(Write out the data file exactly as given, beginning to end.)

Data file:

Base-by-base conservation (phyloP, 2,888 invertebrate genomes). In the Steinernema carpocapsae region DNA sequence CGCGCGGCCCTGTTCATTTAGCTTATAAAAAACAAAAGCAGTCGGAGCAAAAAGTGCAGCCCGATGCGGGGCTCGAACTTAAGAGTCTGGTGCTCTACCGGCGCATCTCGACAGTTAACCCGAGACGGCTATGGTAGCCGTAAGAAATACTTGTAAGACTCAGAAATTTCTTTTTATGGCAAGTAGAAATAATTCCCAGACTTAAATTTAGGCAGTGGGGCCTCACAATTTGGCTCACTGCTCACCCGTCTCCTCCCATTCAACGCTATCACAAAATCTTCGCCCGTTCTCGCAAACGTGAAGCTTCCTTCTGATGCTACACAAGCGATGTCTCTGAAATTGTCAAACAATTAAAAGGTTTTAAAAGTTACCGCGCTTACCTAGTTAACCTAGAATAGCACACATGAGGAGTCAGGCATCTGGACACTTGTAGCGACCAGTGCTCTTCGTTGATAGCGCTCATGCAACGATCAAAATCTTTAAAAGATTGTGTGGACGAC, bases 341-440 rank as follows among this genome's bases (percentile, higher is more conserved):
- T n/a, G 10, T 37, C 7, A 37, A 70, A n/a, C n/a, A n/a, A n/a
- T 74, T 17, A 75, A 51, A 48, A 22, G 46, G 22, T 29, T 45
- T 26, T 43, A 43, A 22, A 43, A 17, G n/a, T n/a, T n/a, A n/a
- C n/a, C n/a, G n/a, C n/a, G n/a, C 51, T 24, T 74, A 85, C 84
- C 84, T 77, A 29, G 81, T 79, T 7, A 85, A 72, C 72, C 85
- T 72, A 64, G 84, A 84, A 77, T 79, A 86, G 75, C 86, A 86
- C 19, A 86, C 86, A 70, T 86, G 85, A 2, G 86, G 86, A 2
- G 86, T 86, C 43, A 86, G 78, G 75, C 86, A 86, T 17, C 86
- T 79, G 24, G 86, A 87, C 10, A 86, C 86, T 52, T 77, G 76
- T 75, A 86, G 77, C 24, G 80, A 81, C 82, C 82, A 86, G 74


Base-by-base conservation (phyloP, 2,888 invertebrate genomes). In the Steinernema carpocapsae region DNA sequence CGCGCGGCCCTGTTCATTTAGCTTATAAAAAACAAAAGCAGTCGGAGCAAAAAGTGCAGCCCGATGCGGGGCTCGAACTTAAGAGTCTGGTGCTCTACCGGCGCATCTCGACAGTTAACCCGAGACGGCTATGGTAGCCGTAAGAAATACTTGTAAGACTCAGAAATTTCTTTTTATGGCAAGTAGAAATAATTCCCAGACTTAAATTTAGGCAGTGGGGCCTCACAATTTGGCTCACTGCTCACCCGTCTCCTCCCATTCAACGCTATCACAAAATCTTCGCCCGTTCTCGCAAACGTGAAGCTTCCTTCTGATGCTACACAAGCGATGTCTCTGAAATTGTCAAACAATTAAAAGGTTTTAAAAGTTACCGCGCTTACCTAGTTAACCTAGAATAGCACACATGAGGAGTCAGGCATCTGGACACTTGTAGCGACCAGTGCTCTTCGTTGATAGCGCTCATGCAACGATCAAAATCTTTAAAAGATTGTGTGGACGAC, bases 341-440 rank as follows among this genome's bases (percentile, higher is more conserved):
- T n/a, G 10, T 37, C 7, A 37, A 70, A n/a, C n/a, A n/a, A n/a
- T 74, T 17, A 75, A 51, A 48, A 22, G 46, G 22, T 29, T 45
- T 26, T 43, A 43, A 22, A 43, A 17, G n/a, T n/a, T n/a, A n/a
- C n/a, C n/a, G n/a, C n/a, G n/a, C 51, T 24, T 74, A 85, C 84
- C 84, T 77, A 29, G 81, T 79, T 7, A 85, A 72, C 72, C 85
- T 72, A 64, G 84, A 84, A 77, T 79, A 86, G 75, C 86, A 86
- C 19, A 86, C 86, A 70, T 86, G 85, A 2, G 86, G 86, A 2
- G 86, T 86, C 43, A 86, G 78, G 75, C 86, A 86, T 17, C 86
- T 79, G 24, G 86, A 87, C 10, A 86, C 86, T 52, T 77, G 76
- T 75, A 86, G 77, C 24, G 80, A 81, C 82, C 82, A 86, G 74